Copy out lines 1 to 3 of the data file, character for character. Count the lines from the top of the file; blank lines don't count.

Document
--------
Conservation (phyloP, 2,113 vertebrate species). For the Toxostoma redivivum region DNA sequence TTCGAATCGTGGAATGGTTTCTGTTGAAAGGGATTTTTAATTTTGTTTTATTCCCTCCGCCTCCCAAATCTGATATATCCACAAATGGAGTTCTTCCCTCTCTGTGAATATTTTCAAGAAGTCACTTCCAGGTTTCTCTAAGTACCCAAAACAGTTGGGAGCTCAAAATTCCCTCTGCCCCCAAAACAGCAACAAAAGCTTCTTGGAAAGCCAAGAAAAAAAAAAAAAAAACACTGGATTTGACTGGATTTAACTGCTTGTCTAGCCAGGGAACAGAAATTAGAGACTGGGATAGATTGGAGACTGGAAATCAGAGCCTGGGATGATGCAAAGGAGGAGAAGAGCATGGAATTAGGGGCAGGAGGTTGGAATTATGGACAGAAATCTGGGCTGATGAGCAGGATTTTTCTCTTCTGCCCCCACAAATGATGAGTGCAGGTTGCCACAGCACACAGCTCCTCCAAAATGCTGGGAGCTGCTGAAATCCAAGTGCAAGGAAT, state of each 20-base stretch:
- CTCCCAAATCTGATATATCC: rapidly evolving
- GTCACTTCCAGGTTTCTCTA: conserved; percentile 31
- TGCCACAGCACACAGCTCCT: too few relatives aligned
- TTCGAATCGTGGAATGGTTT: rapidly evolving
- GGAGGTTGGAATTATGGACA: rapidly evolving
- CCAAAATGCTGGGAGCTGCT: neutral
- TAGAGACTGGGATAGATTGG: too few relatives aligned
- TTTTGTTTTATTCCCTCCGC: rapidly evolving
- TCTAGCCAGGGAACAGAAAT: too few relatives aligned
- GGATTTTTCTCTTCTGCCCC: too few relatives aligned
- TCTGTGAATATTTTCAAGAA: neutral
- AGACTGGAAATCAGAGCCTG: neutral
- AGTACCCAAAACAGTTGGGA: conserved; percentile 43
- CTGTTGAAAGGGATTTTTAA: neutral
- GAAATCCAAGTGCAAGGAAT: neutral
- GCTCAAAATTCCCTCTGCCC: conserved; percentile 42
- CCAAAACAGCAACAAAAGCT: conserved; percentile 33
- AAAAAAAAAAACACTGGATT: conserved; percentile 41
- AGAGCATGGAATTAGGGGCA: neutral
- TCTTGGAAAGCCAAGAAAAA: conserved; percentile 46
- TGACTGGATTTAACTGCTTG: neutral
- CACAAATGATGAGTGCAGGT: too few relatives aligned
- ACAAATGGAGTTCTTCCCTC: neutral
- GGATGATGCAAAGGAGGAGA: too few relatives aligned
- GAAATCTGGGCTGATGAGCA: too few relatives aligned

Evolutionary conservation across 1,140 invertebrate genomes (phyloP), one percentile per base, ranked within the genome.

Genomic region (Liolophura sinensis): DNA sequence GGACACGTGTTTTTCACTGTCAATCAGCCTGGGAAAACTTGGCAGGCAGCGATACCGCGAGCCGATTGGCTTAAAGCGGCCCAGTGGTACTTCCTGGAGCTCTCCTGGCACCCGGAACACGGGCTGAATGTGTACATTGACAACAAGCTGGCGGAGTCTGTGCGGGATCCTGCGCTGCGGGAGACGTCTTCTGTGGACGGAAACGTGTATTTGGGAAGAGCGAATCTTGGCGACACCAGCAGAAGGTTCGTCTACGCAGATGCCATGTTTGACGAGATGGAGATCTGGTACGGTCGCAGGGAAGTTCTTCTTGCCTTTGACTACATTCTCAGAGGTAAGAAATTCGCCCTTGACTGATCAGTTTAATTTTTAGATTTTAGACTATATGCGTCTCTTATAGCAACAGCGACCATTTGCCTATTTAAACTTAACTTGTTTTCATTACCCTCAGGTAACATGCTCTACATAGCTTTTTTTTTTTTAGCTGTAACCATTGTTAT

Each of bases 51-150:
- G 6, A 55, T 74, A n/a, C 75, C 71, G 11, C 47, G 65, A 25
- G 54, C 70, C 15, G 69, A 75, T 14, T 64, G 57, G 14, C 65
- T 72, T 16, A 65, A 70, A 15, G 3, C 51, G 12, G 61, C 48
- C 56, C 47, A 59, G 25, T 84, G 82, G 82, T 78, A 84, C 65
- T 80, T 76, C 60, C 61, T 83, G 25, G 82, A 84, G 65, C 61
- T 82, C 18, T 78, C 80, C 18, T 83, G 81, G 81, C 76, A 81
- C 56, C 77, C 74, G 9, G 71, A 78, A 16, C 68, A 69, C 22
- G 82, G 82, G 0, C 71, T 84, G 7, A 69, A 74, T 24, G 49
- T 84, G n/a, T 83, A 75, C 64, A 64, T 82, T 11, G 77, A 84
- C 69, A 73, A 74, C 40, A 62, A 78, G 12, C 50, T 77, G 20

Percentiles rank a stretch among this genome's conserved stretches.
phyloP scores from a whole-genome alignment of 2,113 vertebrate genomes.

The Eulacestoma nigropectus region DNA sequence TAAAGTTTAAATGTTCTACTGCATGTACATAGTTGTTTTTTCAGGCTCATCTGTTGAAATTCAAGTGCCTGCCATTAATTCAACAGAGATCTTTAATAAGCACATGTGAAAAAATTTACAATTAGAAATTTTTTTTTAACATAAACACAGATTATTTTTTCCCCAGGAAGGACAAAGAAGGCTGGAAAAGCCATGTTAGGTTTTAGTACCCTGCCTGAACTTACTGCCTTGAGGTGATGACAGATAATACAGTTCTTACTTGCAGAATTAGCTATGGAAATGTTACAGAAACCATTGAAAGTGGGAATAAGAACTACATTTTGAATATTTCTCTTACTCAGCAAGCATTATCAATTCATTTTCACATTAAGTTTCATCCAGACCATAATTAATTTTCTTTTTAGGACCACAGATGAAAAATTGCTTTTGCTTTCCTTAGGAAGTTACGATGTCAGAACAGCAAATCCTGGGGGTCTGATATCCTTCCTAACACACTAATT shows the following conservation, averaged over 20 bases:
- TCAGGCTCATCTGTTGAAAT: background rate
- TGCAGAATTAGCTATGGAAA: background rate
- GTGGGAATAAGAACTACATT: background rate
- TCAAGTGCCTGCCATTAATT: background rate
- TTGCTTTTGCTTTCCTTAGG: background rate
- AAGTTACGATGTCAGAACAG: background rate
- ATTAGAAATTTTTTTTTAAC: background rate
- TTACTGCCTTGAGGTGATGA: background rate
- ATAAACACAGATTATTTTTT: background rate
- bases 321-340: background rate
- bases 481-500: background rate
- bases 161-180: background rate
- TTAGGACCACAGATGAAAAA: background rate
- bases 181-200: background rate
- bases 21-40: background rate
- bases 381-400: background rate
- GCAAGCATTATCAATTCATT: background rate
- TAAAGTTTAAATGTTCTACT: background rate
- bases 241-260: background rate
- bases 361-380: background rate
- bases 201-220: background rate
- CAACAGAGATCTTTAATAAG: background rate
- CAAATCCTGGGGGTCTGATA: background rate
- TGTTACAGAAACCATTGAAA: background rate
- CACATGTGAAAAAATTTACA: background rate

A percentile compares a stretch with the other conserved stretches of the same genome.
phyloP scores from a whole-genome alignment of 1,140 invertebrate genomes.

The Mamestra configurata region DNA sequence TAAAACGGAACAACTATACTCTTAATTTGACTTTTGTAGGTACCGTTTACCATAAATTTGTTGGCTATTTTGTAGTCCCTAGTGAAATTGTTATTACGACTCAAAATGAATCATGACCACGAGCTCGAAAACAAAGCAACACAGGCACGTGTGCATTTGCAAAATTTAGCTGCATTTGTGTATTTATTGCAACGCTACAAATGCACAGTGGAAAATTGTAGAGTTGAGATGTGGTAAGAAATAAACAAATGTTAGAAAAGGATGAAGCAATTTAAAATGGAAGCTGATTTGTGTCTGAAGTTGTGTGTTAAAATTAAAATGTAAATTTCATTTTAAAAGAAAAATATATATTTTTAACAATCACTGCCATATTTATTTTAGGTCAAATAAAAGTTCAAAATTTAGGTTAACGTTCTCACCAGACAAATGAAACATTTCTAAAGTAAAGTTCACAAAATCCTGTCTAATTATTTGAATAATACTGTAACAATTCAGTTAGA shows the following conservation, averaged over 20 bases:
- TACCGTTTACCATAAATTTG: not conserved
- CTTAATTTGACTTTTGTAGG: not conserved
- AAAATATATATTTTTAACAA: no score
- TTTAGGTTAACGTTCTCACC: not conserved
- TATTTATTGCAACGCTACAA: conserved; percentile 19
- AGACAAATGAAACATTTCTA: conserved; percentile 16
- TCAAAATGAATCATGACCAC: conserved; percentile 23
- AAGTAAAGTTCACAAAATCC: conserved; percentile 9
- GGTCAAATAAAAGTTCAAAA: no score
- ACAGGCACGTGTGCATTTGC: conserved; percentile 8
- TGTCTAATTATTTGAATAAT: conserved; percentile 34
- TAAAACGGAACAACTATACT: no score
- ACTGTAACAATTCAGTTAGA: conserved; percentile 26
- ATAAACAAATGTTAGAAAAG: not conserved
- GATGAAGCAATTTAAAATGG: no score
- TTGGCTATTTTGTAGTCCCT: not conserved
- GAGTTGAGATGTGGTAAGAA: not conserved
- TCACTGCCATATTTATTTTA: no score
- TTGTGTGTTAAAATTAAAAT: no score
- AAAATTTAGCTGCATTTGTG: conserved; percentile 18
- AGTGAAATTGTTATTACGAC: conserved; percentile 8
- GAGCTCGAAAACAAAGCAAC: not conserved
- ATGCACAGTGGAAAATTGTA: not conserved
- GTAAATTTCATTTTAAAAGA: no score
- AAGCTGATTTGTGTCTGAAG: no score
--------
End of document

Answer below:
Conservation (phyloP, 2,113 vertebrate species). For the Toxostoma redivivum region DNA sequence TTCGAATCGTGGAATGGTTTCTGTTGAAAGGGATTTTTAATTTTGTTTTATTCCCTCCGCCTCCCAAATCTGATATATCCACAAATGGAGTTCTTCCCTCTCTGTGAATATTTTCAAGAAGTCACTTCCAGGTTTCTCTAAGTACCCAAAACAGTTGGGAGCTCAAAATTCCCTCTGCCCCCAAAACAGCAACAAAAGCTTCTTGGAAAGCCAAGAAAAAAAAAAAAAAAACACTGGATTTGACTGGATTTAACTGCTTGTCTAGCCAGGGAACAGAAATTAGAGACTGGGATAGATTGGAGACTGGAAATCAGAGCCTGGGATGATGCAAAGGAGGAGAAGAGCATGGAATTAGGGGCAGGAGGTTGGAATTATGGACAGAAATCTGGGCTGATGAGCAGGATTTTTCTCTTCTGCCCCCACAAATGATGAGTGCAGGTTGCCACAGCACACAGCTCCTCCAAAATGCTGGGAGCTGCTGAAATCCAAGTGCAAGGAAT, state of each 20-base stretch:
- CTCCCAAATCTGATATATCC: rapidly evolving
- GTCACTTCCAGGTTTCTCTA: conserved; percentile 31